Obesity debate: Half-truth is no substitute to whole complicated truth

Kieran Madden

Kieran Madden

Auckland, October 26, 2020

                                        National Party Leader Judith Collins has stood by her comments  (Getty Image by Isoa Kavakimotu)

 

“A problem well-defined is a problem half-solved,” the saying goes.

Caricatures of complex problems on the other hand, lead us to bitter, divisive debates and no closer to solutions. We certainly were not anywhere near half-way to a solution following the unexpected (and mostly unwanted) obesity debate that flared up before the election.

False dichotomy

Blaming the “system” or the “individual” for our social problems is a false dichotomy.

Opposition Leader Judith Collins came out with a simple message: “People need to start taking some personal responsibility for their weight,” urging us to “not blame systems for social problems.” Deputy Leader Gerry Brownlee came out in support, saying his weight was solely his responsibility.

They are half-right.

Or, as Tongan-born Aucklander Isoa Kavakimotu put it in a social media post that garnered over 20,000 likes, Collins “is not half wrong.”

“We do have to accept personal responsibility for the choices we make. However, I am a product of my surroundings.”

Growing up in Otahuhu surrounded by takeaways and liquor stores and living on fattier cuts of meat like lamb flaps that are staples for many Pasifika do not help.

Prime Minister Jacinda Ardern agreed that it was more complex, saying, “We are all products of our environment,” as did National MP Mark Mitchell who broke ranks with Collins.

Practical dialogue needed

Even Winston Peters said that it was a combination of factors, calling for a “seriously practical dialogue about it rather than just condemning people.”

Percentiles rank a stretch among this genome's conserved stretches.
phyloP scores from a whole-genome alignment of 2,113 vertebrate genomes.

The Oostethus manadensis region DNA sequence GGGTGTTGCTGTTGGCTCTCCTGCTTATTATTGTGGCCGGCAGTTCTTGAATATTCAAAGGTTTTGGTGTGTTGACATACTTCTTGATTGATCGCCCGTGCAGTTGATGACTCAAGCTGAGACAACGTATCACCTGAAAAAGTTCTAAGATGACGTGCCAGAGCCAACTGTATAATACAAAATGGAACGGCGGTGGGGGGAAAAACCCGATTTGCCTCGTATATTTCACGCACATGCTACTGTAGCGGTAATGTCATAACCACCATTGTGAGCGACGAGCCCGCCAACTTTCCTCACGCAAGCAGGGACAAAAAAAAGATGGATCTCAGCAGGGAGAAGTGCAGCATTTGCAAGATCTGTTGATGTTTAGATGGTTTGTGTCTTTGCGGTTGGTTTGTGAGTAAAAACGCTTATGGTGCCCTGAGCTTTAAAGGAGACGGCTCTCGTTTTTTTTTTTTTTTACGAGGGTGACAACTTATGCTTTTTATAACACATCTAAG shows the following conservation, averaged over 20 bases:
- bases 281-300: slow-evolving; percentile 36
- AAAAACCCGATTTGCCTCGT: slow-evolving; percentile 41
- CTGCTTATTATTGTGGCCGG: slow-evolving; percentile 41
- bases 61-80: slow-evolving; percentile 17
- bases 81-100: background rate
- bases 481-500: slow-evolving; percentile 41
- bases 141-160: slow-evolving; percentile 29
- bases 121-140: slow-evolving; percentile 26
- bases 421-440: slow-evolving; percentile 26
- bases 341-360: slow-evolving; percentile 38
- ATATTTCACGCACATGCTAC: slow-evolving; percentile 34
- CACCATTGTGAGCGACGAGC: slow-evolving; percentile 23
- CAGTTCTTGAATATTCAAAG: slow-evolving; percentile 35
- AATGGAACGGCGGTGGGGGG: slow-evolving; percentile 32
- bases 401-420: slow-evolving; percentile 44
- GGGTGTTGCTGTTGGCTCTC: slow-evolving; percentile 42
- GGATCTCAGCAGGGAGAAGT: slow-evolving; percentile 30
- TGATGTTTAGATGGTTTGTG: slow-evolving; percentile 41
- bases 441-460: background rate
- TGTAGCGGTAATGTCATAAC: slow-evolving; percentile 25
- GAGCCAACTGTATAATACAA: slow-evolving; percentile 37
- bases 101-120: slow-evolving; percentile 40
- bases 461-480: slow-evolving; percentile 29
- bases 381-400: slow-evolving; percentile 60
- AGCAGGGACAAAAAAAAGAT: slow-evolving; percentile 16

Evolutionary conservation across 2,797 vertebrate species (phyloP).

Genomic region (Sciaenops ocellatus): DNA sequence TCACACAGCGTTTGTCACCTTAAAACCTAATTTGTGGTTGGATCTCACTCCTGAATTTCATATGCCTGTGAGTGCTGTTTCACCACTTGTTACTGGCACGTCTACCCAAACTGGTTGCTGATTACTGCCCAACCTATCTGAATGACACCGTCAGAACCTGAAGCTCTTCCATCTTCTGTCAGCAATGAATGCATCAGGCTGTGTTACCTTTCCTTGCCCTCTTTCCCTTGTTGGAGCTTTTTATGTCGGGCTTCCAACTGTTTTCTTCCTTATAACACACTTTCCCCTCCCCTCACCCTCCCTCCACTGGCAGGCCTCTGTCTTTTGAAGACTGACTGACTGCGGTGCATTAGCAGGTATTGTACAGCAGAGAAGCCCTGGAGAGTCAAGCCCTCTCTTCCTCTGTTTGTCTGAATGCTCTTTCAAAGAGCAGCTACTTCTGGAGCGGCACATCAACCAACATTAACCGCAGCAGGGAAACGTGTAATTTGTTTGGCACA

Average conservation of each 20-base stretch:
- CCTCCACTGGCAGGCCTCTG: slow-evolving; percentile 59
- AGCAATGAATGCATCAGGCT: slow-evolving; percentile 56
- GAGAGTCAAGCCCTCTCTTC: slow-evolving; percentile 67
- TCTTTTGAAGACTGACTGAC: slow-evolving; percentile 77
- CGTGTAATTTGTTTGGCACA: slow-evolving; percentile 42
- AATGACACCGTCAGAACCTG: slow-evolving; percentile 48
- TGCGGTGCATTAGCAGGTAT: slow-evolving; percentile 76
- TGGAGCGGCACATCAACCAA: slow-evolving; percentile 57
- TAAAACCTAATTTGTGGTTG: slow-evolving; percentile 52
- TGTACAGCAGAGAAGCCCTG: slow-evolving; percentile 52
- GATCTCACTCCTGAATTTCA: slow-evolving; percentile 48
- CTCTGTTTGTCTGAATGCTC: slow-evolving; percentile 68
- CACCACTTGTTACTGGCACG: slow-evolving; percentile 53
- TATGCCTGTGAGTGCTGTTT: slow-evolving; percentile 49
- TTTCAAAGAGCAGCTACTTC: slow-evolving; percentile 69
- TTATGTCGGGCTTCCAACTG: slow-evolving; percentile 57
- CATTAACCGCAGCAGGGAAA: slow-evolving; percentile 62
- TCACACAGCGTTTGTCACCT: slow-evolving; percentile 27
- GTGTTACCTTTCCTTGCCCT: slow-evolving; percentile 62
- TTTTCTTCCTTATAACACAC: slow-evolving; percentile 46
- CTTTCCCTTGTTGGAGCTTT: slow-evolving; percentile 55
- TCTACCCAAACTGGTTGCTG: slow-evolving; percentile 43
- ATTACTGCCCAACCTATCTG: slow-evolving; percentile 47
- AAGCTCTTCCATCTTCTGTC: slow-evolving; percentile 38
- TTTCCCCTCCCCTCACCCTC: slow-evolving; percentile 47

For this kind of dialogue to happen, reductive, oversimplified arguments need to be called out for what they are. This time it was obesity, but poverty, climate change, or terrorism, any other wicked problem,

all are prone to oversimplification. Selling one preferred part of the story as the whole story is politics as usual, but it does not have to be.

Half-right is no substitute for the whole complicated truth.

Personal responsibility plays a role, undoubtedly. Our choices matter. But our choices are made in a context. “We are all sedimentary creatures,” writes Law Professor Robert Fishkin, “our abilities and

disabilities, our preferences and values, and our character traits all arise through layer upon layer of dynamic interaction between self and environment that build us, gradually over time, into the people we are.” These kinds of layers of complexity must be part of our policy debates.

Resist the temptation

This is not just an attack on “personal responsibility.” Reductive explanations of “the system” or environment as being the sole cause of social problems can be just as harmful, leaving only government to solve

all our problems and stripping people of their agency.

With the rise of a strong progressive government, a weakened opposition, and no antagonistic coalition partners, there is potential this kind of half-truth could become the default political message. They must resist this temptation.

And while I do not think that Collin’s simplistic stance of obesity was the root of National’s woeful results this election, it certainly did not help.

Rather than doubling down on half-truths, if National have any chance of convincing voters in three years’ time, they best reckon with the whole, complicated truth.

Kieran Madden is Research Manager at Maxim Institute.

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